Consequences of solving the Halting problem

What impact would a device (ie super-computer or relativistic computer or other method) that solves the halting problem have on math? Would there be any mathematical problems left to solve? What ...
15
votes
2answers
19k views

Recognizable vs Decidable

What is difference between "recognizable" and "decidable" in context of Turing machines?
7
votes
3answers
1k views

Prove Gödel's incompleteness theorem using halting problem

How can you prove Gödel's incompleteness theorem from the halting problem? Is it really possible to prove the full theorem? If so, what are the differences between original proof and proof by ...
6
votes
1answer
144 views

FRACTRAN for natural numbers

Is there a simple analogue of FRACTRAN that maps a natural number to a natural number, instead of mapping a list of fractions to a natural number? One could use Gödel encoding to translate FRACTRAN ...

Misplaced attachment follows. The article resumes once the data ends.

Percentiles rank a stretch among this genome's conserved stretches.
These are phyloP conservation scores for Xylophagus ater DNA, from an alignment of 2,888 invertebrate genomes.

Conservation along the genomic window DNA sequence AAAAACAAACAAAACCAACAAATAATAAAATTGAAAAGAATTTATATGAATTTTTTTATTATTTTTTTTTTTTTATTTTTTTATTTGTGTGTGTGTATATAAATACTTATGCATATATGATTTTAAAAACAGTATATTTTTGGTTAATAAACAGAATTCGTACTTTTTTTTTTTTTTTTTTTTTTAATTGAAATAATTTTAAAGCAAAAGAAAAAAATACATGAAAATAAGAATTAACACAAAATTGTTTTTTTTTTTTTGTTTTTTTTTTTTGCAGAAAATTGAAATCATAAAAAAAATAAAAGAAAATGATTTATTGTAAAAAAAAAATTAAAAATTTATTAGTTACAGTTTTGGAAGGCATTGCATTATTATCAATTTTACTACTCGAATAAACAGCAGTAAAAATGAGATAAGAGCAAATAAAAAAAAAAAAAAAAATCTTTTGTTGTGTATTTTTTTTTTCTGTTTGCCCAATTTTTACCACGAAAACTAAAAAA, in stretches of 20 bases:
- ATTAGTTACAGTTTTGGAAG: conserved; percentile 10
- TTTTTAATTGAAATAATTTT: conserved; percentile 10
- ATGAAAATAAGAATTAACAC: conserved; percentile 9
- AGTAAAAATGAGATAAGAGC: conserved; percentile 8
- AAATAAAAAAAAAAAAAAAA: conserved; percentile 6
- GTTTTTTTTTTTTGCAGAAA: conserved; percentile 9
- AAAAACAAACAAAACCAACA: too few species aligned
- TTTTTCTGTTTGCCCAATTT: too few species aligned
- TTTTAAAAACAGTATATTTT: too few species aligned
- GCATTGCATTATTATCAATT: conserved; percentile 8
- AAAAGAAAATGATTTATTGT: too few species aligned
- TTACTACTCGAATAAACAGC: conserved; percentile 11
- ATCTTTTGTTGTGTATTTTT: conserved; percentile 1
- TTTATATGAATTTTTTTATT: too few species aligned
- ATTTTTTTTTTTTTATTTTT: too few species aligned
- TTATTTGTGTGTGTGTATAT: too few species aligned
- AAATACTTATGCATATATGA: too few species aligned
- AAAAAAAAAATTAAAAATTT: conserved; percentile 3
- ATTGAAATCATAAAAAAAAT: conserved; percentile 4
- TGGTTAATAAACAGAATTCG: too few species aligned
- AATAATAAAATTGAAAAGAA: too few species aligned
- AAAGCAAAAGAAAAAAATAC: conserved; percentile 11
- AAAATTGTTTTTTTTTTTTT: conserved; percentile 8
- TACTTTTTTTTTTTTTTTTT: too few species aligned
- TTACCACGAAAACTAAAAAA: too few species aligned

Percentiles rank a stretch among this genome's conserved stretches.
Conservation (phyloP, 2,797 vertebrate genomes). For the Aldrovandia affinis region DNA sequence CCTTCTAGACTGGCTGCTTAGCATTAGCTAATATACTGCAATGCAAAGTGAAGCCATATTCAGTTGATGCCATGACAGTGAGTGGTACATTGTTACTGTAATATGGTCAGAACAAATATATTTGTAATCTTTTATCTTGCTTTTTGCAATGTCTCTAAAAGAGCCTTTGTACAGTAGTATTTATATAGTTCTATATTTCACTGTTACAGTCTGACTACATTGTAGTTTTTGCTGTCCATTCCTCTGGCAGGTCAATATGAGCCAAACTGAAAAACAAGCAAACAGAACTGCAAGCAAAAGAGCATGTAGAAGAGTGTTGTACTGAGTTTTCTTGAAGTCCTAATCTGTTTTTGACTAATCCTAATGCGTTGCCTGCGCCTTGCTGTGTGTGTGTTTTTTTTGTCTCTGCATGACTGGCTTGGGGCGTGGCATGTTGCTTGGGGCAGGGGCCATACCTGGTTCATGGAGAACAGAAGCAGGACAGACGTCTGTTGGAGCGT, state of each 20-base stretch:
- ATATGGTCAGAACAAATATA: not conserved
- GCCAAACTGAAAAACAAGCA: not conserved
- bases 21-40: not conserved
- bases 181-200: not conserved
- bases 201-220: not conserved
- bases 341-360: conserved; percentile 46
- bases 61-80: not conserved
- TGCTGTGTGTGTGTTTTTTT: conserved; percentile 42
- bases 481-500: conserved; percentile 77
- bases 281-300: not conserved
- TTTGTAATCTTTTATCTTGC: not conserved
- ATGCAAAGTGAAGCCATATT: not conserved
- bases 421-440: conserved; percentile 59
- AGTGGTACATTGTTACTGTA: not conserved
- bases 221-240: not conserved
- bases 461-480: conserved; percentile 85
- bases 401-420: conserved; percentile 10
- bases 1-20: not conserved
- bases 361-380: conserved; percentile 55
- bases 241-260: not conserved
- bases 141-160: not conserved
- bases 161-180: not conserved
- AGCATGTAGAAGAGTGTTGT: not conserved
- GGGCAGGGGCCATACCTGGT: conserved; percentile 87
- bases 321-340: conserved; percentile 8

6
votes
1answer
95 views

Who first discovered that some R.E. sets are not recursive?

Who first discovered that some recursively enumerable sets are not recursive, or equivalently that some semidecidable sets are undecidable? And in what context? Was the earliest formulation of this ...
6
votes
0answers
186 views

Recursive and Primitive recursive functions

According to the book that I'm reading, we can define the $\mu-$recursive functions inductively, as follows: The constant, projection, and successor functions are all $\mu-$recursive. If $g_1, ...
6
votes
2answers
221 views

Ordinals definable over $L_\kappa$

Suppose $\kappa$ is an uncountable cardinal, with $L_\kappa$ an admissible set (i.e. a model of Kripke–Platek set theory). Let $<_\gamma \subseteq \kappa \times \kappa$ denote a wellordering of ...
5
votes
3answers
311 views

Numbers which are “Provably Difficult to Compute”?

We recall that a computable number $\alpha \in \mathbb{R}$ satisfies the following: there exists a computable function $f$ such that, given any positive rational error bound, $f$ outputs a rational ...
5
votes
5answers
713 views

Can a polynomial size CFG over large alphabet describe a language, where each terminal appears even number of times?

Can a CFG over large alphabet describe a language, where each terminal appears even number of times? If yes, would the Chomsky Normal Form be polynomial in |Σ| ? EDIT: What about a language where ...